I have just discovered Talkie Walkie, Air‘s 2004 album.
Where have I been for the past seven years? How was it possible to have heard, repeatedly, to own and to like “Alpha Beta Gaga” without further exploring its homeland?
Anyhow, the album. I am very happy to know it.
If I had to guess a unifying premise, it would be the following: a young man, romantic to the core and pining for meaning in his life, leaves his past behind and sets off for Japan to teach English. He meets a Japanese girl [“Venus”], yearns for her [“Cherry Blossom Girl”], and wins her affections [“Run”]. When his time to leave approaches, he tries to convince her to go with him [“Universal Traveler”] and pours out his intentions [“Mike Mills”]. She ultimately refuses, reluctant to leave home [“Surfing On A Rocket”]. Heartbroken, he tries to cope [“Another Day”] and focuses on the day-to-day instead [“Alpha Beta Gaga,” album title]. But he can’t stay away from his lover, and again makes an appeal to her decision – that the differences between them shouldn’t keep them apart [“Biological”] – but to no avail. Our traveler must leave, and during his last day in Japan realizes he is more alone now than when he first arrived [“Alone in Kyoto,” also featured in Sofia Coppola’s Lost in Translation].
Sonically, it fits more with alternative music created today as opposed to in 2004. Heavy beats; copious use of airy, electronified vocals; quick tempos; loops of picked strings and chimes; ambient choral reverb. Maybe the only facet of Talkie Walkie‘s songs that sets them quite obviously apart from today’s popular songs is their chill factor. Air never sound hurried or overwrought, here. Pensive and emotive, sure, but when the tempos rise, there are no yelps, shouts, anxious falsetto lines or lyrical booms [à la Foster The People, Mumford & Sons, or Young The Giant], just calm professions of whatever the narrator has on his mind.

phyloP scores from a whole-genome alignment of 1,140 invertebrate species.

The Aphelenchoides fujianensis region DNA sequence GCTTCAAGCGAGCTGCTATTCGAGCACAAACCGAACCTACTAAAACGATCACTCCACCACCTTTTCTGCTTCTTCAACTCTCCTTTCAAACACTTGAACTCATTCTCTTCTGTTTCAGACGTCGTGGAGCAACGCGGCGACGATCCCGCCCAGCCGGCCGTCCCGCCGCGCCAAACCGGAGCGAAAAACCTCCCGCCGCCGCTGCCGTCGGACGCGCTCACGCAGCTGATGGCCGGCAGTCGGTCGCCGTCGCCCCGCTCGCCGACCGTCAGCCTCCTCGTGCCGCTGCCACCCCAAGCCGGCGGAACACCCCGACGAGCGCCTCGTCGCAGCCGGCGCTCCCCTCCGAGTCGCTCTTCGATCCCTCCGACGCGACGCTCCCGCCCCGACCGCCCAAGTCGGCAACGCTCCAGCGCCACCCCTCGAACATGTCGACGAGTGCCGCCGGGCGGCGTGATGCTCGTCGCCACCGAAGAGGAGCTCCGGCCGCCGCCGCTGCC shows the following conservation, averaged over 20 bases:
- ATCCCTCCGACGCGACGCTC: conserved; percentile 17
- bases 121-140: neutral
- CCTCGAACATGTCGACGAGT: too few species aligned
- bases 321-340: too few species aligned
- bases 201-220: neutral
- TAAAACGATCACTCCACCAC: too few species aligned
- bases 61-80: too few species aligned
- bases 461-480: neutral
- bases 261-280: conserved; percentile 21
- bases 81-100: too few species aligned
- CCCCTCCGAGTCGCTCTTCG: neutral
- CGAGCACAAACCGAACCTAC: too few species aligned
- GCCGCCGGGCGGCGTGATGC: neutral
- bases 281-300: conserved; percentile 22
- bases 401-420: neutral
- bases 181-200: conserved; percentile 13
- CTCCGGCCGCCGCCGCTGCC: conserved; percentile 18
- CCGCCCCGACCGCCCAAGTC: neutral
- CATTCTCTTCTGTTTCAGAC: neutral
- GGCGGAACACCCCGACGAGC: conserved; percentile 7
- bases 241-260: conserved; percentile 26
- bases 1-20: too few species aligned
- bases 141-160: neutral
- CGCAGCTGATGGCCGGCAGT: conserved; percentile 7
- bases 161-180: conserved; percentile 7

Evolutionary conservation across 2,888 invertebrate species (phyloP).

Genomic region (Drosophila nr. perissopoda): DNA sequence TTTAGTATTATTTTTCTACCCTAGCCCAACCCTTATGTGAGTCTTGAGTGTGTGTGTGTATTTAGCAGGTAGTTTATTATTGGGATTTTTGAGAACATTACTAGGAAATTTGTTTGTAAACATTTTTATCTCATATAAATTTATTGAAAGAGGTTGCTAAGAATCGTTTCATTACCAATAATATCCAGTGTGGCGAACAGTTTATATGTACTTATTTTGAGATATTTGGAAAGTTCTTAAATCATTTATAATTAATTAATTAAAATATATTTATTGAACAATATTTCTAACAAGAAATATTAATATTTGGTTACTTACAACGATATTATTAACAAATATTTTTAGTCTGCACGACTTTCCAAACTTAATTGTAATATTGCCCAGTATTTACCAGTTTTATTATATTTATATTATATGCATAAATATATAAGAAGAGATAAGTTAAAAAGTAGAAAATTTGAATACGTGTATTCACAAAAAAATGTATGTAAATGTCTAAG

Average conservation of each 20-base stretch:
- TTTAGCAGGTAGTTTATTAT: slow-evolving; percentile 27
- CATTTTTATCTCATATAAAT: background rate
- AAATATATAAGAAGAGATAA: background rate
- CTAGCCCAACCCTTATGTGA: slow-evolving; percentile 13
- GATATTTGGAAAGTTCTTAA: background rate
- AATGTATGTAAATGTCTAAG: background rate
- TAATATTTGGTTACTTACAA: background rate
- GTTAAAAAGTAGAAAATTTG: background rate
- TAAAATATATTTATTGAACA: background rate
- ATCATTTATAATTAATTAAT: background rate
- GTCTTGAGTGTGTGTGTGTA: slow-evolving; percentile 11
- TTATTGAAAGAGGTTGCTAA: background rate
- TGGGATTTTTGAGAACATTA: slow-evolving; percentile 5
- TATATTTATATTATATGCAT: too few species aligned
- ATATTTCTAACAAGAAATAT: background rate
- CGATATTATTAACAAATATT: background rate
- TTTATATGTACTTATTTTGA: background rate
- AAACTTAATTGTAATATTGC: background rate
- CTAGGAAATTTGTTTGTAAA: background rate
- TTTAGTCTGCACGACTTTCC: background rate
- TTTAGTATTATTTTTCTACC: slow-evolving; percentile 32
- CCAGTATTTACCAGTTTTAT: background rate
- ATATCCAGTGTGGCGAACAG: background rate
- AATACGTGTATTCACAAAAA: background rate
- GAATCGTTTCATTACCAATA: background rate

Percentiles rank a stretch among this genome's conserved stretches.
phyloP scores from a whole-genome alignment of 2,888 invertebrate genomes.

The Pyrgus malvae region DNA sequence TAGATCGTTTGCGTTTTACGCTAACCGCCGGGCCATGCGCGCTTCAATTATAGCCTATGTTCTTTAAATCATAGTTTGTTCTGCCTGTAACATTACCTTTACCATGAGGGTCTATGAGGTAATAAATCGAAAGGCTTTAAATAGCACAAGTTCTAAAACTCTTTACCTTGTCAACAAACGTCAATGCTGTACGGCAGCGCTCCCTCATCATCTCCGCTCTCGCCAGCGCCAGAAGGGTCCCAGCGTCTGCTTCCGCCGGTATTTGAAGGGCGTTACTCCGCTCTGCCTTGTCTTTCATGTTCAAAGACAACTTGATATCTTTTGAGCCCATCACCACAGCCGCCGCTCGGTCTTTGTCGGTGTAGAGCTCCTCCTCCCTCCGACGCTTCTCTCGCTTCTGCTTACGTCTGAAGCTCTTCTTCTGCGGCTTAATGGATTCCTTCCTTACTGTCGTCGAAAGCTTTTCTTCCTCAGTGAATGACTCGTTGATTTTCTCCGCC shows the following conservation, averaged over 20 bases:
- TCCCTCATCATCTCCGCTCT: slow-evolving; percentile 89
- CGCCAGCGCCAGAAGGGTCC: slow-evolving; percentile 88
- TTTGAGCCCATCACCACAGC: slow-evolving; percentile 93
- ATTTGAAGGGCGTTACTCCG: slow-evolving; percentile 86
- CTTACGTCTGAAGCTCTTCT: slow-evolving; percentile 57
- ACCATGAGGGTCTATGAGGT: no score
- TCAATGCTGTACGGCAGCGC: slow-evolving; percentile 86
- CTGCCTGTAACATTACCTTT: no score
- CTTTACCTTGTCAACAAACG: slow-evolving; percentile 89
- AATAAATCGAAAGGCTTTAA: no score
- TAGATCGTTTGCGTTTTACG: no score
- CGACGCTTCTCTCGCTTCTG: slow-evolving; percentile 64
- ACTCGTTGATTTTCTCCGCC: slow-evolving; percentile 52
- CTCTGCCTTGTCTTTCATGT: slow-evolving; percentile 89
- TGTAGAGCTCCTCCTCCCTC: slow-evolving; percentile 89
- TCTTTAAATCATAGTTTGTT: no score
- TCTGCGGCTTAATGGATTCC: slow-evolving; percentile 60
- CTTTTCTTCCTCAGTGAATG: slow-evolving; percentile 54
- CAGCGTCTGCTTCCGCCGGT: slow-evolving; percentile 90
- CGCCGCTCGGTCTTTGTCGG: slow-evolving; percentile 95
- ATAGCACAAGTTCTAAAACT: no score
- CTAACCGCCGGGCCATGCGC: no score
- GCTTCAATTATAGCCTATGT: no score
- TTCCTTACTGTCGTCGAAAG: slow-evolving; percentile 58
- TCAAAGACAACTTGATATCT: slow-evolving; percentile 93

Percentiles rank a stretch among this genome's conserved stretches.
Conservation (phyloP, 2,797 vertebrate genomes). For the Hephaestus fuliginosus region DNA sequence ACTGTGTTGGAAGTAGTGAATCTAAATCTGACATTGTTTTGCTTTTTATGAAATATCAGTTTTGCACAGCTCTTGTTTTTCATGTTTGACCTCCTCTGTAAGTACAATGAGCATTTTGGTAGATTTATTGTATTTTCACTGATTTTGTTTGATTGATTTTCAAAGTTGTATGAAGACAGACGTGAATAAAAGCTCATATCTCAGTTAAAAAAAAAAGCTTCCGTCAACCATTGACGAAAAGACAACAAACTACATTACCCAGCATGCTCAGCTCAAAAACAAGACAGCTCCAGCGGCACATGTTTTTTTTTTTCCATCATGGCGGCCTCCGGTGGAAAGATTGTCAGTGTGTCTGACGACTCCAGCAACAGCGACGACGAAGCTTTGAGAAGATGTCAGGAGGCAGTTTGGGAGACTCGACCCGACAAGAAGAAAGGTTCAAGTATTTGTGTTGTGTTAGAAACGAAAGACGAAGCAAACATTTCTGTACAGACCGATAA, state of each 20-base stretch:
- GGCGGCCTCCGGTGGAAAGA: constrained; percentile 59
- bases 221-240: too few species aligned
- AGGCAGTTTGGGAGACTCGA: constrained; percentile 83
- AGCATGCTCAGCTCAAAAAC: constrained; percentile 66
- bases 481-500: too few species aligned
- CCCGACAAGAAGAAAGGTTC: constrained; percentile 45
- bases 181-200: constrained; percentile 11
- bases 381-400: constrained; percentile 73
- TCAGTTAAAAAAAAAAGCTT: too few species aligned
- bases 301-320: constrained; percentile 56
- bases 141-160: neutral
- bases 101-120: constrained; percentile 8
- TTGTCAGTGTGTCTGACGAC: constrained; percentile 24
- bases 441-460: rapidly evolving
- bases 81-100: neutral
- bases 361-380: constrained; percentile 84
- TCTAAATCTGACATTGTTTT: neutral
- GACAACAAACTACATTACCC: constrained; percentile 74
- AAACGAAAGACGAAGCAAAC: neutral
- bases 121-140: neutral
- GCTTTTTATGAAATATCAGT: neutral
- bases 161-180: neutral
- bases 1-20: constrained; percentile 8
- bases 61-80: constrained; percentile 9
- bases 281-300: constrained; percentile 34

Take “Surfing On a Rocket” for example – a song with the fastest pace of any on Talkie Walkie. No frills or pleading verses here (although the video is very silly).
But on this point, the tracks aren’t so electronic that they frost over and remove the first person. In “Run,” the pain and desire of the narrator are palpable, as he pleads with his lover (in a robotic voice, nonetheless) to stay with him, in bed, just a while longer – that he feels empty when she leaves him.
I simultaneously feel like a putz for not having introduced this album to my life when I first heard “Alpha Beta Gag” five years ago, but also feel strangely at peace with it. Maybe Talkie Walkie wouldn’t have resonated as profoundly as it does tonight, for whatever combination of situations that differentiates then and now.
While there is lots to appreciate about the album, maybe the most important thing to take away from it is that, via the album, Air does a stellar job of conveying the seamless overlap between electronic music and human experience, something that many artists often struggle to express.
If you know the Talkie Walkie, or even if you are only listening for the first time, I welcome your feedback.